Family physicians often have to make a point of displaying empathy to each of their patients while also striving to meet the demands of everyday practice. But, according to a recent study by family physicians and others, when a physician is highly empathetic, his or her patients' clinical outcomes are likely to improve.
"Empathy is one of the most powerful tools that physicians have at their disposal," said Richard Wender, M.D., professor and chair of the department of family and community medicine at Jefferson Medical College in Philadelphia and president of the Association of Departments of Family Medicine.
This tool may be especially important for family physicians, he added, because they must get information from patients, counsel them about behavior change and medications, and see them regularly.
Wender and Fred Markham, M.D., professor in Jefferson Medical College's family medicine department, were among several co-authors of a study on physician empathy and clinical outcomes for patients with diabetes that was published in the March Academic Medicine.
According to the study(journals.lww.com), a direct, positive relationship between physicians' empathy -- as measured by the broadly accepted Jefferson Scale of Empathy, or JSE -- and patients' clinical outcomes was confirmed statistically. In short, physicians with high empathy scores had more patients with good control of hemoglobin A1c and LDL cholesterol levels. In fact, the odds of good control of these indicators increased by 80 percent in patients whose physicians had high empathy scores.
The study defined empathy as a physician's ability to understand a patient's experiences, to communicate this understanding and to convey the intention to help. Based on the JSE, physicians in the study were classified as high- , moderate- or low-scoring on empathy.
The study authors found that physicians' degree of empathy was a "unique and significant contributor" to the prediction of good control of hemoglobin A1c and of LDL among almost 900 patients with diabetes who participated in the study.
The Academy has produced a number of resources designed to help physicians and physicians-in-training develop positive, effective physician-patient interactions.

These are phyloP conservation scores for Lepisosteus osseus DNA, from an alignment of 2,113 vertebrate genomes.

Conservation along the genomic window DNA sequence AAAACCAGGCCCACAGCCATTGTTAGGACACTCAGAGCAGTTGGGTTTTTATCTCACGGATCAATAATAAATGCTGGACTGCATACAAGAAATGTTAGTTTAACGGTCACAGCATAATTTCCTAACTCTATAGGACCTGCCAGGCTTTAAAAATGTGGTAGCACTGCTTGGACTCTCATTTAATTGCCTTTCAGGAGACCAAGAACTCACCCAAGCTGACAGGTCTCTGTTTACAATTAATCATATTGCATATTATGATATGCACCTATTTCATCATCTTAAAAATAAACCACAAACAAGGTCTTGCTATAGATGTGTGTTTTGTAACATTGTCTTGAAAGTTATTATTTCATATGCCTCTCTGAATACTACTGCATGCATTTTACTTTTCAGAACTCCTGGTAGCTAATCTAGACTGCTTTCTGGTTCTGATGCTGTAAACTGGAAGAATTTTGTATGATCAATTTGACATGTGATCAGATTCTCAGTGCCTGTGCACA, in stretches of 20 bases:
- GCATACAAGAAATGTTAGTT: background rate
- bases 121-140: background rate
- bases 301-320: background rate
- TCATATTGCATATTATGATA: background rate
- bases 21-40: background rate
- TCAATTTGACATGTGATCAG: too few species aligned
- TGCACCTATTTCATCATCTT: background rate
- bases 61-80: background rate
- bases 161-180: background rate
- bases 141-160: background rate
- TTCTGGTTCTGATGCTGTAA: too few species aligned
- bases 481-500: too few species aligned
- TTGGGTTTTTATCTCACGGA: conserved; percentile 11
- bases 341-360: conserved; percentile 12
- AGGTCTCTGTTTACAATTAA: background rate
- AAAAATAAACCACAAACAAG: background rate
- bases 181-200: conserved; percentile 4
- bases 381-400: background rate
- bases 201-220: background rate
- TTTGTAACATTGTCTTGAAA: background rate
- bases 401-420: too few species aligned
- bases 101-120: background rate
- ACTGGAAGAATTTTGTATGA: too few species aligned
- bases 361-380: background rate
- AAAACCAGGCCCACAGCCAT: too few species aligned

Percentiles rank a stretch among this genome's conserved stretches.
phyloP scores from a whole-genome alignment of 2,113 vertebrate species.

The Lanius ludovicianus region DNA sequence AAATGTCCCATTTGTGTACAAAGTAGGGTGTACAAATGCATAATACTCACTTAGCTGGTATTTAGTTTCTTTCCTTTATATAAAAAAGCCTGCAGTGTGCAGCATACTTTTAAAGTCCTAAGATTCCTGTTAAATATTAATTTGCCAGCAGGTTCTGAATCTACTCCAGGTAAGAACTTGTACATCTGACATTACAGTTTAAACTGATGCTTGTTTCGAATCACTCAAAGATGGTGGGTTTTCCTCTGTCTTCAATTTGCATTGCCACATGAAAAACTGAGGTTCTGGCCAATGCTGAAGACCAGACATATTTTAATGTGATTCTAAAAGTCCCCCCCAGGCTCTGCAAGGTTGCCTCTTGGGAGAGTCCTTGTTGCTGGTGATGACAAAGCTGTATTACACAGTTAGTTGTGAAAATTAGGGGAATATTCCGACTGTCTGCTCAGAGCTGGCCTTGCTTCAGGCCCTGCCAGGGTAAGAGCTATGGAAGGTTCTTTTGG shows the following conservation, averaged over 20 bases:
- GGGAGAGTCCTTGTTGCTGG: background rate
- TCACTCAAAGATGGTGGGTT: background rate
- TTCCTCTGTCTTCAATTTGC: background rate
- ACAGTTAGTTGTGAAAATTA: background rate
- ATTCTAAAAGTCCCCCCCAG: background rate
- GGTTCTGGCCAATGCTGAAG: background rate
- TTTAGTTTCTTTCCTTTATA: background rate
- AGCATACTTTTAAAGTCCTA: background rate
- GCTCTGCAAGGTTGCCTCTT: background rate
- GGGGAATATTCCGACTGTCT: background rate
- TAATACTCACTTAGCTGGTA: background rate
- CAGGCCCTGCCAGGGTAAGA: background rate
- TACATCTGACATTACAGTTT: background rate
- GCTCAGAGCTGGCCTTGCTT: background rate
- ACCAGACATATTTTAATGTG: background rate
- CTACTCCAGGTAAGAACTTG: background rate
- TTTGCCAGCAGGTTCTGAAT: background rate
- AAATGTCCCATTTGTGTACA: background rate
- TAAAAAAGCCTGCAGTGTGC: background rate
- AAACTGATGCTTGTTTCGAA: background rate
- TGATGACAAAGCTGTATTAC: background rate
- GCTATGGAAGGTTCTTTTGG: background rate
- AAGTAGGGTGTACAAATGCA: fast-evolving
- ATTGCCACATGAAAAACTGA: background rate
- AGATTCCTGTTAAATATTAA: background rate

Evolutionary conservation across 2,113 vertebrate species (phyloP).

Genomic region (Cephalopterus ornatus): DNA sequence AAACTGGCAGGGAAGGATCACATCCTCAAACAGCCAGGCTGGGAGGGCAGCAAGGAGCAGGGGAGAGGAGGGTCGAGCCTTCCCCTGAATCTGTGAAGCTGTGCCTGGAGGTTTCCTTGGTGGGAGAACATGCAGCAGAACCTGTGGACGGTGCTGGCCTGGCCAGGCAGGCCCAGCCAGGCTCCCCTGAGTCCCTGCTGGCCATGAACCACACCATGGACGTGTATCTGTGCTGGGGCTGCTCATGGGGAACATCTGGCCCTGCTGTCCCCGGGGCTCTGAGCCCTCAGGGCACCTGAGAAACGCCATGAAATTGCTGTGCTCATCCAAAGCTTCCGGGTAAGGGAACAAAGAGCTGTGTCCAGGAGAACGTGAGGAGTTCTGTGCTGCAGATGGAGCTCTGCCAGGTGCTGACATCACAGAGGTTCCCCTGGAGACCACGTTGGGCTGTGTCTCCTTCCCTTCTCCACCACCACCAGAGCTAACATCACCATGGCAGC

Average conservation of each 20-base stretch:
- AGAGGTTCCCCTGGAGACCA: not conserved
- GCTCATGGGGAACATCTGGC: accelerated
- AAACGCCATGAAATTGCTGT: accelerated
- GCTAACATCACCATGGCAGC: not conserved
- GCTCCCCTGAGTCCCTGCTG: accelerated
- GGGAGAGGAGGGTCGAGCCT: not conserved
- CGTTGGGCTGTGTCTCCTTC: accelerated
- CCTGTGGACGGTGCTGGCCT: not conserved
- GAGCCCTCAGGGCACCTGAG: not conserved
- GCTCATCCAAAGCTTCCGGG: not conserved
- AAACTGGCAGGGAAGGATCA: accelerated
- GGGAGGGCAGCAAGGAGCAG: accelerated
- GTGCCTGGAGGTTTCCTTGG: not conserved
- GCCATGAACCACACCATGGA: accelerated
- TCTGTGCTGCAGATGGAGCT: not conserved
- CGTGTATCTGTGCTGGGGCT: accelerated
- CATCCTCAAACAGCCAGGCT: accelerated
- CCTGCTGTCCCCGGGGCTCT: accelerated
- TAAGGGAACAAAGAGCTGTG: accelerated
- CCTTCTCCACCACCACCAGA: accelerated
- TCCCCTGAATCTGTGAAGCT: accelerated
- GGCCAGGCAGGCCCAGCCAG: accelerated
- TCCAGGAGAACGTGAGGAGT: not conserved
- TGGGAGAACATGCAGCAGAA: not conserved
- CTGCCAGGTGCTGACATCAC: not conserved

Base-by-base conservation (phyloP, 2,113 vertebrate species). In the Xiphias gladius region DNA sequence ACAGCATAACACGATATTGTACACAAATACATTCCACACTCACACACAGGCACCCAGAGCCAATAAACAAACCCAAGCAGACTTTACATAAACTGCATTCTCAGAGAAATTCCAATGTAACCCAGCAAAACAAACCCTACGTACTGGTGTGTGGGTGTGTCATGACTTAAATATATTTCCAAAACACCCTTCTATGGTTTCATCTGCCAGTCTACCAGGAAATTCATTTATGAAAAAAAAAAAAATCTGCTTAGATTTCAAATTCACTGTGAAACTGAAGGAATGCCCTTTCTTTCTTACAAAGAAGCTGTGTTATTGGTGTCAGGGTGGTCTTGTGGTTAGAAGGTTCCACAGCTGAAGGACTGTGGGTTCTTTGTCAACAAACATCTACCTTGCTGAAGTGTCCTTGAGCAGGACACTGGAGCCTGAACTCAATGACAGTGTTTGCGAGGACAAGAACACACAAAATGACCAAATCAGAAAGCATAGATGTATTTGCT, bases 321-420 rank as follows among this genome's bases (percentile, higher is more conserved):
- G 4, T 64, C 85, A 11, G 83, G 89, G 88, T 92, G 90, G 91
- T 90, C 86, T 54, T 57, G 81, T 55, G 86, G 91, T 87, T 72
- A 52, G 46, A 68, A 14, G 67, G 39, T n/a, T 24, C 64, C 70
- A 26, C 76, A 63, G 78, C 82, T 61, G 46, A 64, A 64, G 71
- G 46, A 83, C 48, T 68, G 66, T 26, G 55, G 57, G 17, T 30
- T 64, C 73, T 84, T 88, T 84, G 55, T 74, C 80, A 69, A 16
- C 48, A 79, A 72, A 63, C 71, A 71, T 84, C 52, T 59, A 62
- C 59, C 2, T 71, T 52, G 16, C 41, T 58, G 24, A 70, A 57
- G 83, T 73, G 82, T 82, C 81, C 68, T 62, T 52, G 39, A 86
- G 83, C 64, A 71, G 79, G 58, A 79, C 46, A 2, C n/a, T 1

The Family Practice Management, or FPM, article, "Have You Really Addressed Your Patient's Concerns?" discusses strategies to ensure patients' expectations are met during each office visit. FPM also offers numerous other relevant articles in its "Patient-Centered Care" article collection.
And the AAFP's Virtual Family Medicine Interest Group website has developed a document that gives students -- and practicing physicians -- tips on building the doctor-patient relationship(2 page PDF).
The strong association between physicians' empathy and positive clinical outcomes suggests that empathy is an integral component of physician competence, said the authors. One possible explanation for the association is that greater empathy in the physician-patient relationship enhances mutual understanding and trust.
This understanding and trust, in turn, promotes "sharing without concealment, leading to better alignment between patients' needs and treatment plans and, therefore, more accurate diagnosis and greater adherence," they said.
Markham described a personal instance when a physician's empathy helped him recover from a fractured acetabulum. After the injury and subsequent surgery to repair it, Markham's orthopedic surgeon told him that he had only a 2 percent chance of developing avascular necrosis of the hip. The surgeon pledged that in a couple of years, when the risk of avascular necrosis had passed, they would celebrate Markham's recovery together.
The surgeon's empathetic style reassured Markham and helped him deal with the uncertainty. "The work of healing is easier to do when a patient feels cared for," Markham said.
He contrasted that experience with the reaction he got from another physician, who Markham said scared him when "he warned me to pray to the gods of hips that I didn't get avascular necrosis. The same information presented in a more negative way can have a very deleterious effect on a patient's emotional state," Markham said.
"Most physicians have the capacity for empathy, but demonstrating this empathy in every patient communication takes determination and commitment," Wender told AAFP News Now. "The business of practice and reliance on high-volume care definitely can render the communication of empathy more difficult."
The patient-centered medical home -- where the patient is at the center of all interactions for the entire team -- offers a natural opportunity for team members to practice empathy, according to Wender. Team-based care that incorporates culturally sensitive motivation and tools for change clearly expresses empathy, he said. In addition, a population management perspective allows practices to reach out to patients, show their concern and invite patients in for care.
"Individuals selecting careers in primary care value empathy and are rewarded by establishing long-lasting, trusting relationships with patients," Wender said. "But some physicians allow their empathy levels to fade with time and the stress associated with practice.
"Establishing and maintaining high levels of empathy helps to create more rewarding and satisfying careers, and now we have data to indicate that empathy impacts patient outcomes, as well."